Grizzlies, Glaciers & Grandeur…..
Our drive along the first 100km of the Icefield Parkway, the highway linking Jasper and Lake Louise, more than lived up to expectations. The ranges of snow-capped mountains, turquoise waterways and green trees lining the road is a feast for the eyes. Almost too much to take in!! Add to that the detours to visit the thundering waterfalls and pine forests, we were full of wonder even before we arrived at our primary destination for the day – the Athabasca Glacier, a small part of the Colombian Icefields.
Following one or two scenic stops, our first visit was to the Athabasca Waterfall, on the Athabasca River that runs past our cabin. The falls serve to link the glacial waters with the salty Arctic ocean. Unfortunately, we were confronted with a number of memorials to people that had lost their lives, slipping off rocks into the furious torrents of water. Sadly, people still cannot help moving off the marked paths to get that little bit closer or to take a selfie.
After marvelling at the Sunwapta Falls, we decided to head a bit off the beaten track, brave the bears and walk the extra 2 kms to the lower falls – and boy was it worthwhile. Besides being the only people there, there was so much to see – not only one waterfall, but we could wonder along the river watching each cascade as it moved lower and flowed more gently with each drop in altitude. And all without bumping into a grizzly!
Speaking of grizzlies, this was also our day to have the privilege of seeing our first one (having seen a number of black bears). We had just pased a Canadian Traffic Jam – bunch of cars and RVs stopped all over the road looking at an animal or bird – when Walter spotted a bear ahead of us on the other side of the road, looking to cross. Having slowed down and with hazards on, we were flabbergasted as a car tore past us almost taking out a bear! Fortunately the bear was smarter than the driver of the car and had hesitated before making its way on to the road – so a major disaster was avoided. Then the exciting bit – the bear crossed the road behind us and started walking along the side of road, metres from our car window. In her eagerness, Glenda struggled with her phone but eventually managed to get a reasonable photo.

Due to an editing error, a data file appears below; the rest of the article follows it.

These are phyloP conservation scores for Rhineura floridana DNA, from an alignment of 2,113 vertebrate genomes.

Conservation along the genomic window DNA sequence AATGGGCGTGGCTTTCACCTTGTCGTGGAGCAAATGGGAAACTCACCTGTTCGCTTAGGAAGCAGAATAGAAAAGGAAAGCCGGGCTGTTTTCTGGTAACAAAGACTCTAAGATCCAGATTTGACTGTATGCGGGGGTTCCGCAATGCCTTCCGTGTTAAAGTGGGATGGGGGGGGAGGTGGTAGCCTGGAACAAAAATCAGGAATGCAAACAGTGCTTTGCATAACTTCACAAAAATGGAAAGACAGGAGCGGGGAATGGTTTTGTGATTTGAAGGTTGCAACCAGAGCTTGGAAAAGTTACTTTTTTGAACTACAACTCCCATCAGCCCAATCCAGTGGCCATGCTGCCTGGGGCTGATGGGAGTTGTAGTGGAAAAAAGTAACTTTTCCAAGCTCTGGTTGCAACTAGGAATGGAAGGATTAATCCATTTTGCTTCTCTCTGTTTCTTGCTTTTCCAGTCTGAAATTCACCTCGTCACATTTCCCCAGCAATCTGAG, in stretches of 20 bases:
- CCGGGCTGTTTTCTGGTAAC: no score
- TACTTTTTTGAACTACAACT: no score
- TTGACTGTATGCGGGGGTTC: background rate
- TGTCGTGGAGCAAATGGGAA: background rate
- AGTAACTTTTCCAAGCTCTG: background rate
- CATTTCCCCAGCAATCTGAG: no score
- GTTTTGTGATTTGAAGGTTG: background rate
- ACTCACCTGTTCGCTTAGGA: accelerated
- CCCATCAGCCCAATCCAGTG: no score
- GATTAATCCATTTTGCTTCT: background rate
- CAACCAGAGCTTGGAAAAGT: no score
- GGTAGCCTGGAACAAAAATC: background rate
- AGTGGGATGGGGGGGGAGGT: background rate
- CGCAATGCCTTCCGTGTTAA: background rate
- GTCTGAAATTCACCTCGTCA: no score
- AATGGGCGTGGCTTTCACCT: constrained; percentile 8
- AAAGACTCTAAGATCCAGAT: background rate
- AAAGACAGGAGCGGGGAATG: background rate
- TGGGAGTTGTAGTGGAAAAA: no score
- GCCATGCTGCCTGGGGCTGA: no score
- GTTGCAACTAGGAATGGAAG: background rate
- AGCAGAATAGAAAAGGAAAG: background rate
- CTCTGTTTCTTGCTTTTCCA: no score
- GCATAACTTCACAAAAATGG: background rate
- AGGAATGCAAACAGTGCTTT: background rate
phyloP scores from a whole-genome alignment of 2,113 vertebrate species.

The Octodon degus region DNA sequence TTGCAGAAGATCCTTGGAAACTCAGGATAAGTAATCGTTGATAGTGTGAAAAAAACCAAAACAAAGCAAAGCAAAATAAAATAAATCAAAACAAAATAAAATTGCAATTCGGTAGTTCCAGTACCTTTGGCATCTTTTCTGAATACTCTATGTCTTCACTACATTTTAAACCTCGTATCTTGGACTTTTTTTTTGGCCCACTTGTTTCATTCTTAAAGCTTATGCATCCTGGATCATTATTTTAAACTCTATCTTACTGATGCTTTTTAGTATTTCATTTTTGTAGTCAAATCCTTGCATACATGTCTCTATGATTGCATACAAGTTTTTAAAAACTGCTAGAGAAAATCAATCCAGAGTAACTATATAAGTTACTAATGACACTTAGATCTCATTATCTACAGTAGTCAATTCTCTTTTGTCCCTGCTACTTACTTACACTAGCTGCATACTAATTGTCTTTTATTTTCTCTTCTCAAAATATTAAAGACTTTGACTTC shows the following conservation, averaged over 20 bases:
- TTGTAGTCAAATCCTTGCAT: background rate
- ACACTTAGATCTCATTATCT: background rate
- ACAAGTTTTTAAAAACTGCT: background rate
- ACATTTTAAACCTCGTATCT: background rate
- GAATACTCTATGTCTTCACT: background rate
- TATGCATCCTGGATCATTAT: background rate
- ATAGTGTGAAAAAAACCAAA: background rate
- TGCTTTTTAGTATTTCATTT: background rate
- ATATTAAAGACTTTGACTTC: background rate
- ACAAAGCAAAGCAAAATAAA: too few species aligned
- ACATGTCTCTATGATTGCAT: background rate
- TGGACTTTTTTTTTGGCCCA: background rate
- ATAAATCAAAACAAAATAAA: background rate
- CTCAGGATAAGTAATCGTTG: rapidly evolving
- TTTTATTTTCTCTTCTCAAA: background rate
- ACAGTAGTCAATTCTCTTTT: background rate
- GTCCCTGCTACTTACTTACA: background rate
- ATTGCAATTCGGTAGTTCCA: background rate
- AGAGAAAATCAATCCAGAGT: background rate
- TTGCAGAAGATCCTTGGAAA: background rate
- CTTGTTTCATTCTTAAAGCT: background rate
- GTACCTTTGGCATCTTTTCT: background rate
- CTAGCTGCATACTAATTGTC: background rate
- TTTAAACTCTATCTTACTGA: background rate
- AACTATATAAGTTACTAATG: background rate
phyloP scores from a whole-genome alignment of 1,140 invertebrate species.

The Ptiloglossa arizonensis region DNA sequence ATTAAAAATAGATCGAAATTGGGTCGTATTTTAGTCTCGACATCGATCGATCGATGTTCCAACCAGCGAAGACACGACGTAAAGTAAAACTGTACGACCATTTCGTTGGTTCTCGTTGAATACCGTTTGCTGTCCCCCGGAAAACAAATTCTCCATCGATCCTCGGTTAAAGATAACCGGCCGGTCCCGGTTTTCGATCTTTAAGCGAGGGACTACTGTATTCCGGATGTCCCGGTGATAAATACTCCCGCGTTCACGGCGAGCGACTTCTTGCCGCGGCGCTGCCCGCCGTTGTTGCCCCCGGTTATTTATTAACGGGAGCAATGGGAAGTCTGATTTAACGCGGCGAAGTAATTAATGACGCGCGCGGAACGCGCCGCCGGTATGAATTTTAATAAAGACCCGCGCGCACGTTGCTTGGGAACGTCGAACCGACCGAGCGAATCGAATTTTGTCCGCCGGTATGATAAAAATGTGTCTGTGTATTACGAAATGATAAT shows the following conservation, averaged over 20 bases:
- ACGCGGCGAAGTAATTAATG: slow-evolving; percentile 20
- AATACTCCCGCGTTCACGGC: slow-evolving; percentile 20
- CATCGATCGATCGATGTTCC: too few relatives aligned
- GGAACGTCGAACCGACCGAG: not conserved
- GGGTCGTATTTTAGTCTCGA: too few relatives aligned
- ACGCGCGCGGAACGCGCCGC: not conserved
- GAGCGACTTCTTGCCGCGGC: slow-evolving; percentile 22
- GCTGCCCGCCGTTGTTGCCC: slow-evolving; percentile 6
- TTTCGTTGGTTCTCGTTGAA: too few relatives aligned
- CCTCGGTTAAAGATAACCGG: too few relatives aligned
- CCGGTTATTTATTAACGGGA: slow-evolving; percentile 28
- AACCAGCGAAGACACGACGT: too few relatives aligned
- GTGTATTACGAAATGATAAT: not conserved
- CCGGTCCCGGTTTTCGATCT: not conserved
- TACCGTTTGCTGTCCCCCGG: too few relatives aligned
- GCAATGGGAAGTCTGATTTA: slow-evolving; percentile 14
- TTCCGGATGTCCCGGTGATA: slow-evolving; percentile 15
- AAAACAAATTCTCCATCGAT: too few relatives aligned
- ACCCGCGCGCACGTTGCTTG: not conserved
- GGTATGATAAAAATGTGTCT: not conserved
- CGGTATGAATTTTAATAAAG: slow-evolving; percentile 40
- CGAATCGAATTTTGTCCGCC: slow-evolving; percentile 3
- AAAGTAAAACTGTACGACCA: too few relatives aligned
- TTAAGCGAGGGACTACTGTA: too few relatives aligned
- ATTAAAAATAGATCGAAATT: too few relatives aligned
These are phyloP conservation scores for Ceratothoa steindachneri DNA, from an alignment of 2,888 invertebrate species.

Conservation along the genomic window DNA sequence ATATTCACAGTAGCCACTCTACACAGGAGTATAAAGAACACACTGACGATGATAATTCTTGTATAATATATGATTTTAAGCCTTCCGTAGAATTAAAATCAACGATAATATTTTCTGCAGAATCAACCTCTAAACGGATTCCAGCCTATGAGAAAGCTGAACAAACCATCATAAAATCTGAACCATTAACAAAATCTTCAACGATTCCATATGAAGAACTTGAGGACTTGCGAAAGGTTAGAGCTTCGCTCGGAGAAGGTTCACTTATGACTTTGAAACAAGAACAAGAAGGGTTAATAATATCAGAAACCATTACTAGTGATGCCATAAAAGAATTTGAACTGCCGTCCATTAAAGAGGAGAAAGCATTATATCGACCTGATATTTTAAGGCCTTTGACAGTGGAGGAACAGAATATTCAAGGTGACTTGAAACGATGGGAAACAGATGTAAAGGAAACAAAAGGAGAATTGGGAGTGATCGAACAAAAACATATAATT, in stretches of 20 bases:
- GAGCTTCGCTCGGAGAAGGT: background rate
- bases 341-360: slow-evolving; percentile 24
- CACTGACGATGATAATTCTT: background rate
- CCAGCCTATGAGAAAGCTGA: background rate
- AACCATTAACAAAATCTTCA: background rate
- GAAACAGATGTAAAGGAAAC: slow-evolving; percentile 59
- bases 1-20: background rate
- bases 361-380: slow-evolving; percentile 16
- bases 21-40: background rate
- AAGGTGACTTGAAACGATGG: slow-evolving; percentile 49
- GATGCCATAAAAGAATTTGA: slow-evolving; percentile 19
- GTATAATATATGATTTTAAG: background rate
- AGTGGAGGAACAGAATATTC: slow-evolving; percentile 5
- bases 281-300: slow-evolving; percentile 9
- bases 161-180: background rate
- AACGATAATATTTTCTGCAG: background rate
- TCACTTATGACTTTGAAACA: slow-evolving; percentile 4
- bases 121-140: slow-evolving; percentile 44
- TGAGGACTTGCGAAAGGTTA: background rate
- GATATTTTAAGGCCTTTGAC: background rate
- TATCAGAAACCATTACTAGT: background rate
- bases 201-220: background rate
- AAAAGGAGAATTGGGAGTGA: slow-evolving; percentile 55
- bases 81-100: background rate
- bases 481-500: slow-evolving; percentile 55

We’d already had enough excitement for the day, and we still had the main activity to go – a walk across the Athabasca Glacier, navigating (and avoiding) crevasses. Jessica, our guide, was extremely knowledgeable about all things glacial. This was only her second season in Canada, but as a Kiwi, had worked at Fox Glacier. In addition to being clued-up, she was loads of fun, so we thoroughly enjoyed the three hour journey with her and another nine people – being educated, laughing and taking lots of photos.
After being kitted out with crampons to put on the bottom of our boots to avoid slipping on the ice, we started the climb towards the glacier. We were able to see how much it has receded over the years – the 1982 mark was a very long way from the start of the ice. Once we reached the ice, we put on the crampons and marched on.
It’s hard to describe the experience, suffice to say that it will be something we’ll remember for a long time. The only downside was the icy wind that blew off the ice – and we were told that this was a warm day, probably the hottest of the season so far!
Other than the stoppage for roadworks, the homeward journey was pretty uneventful. But we were happy to get home for a shower and venture out for dinner. An after dinner stroll around Jasper was a nice way to end the day – at 9pm the sun was still high in the sky given the post 10pm sunset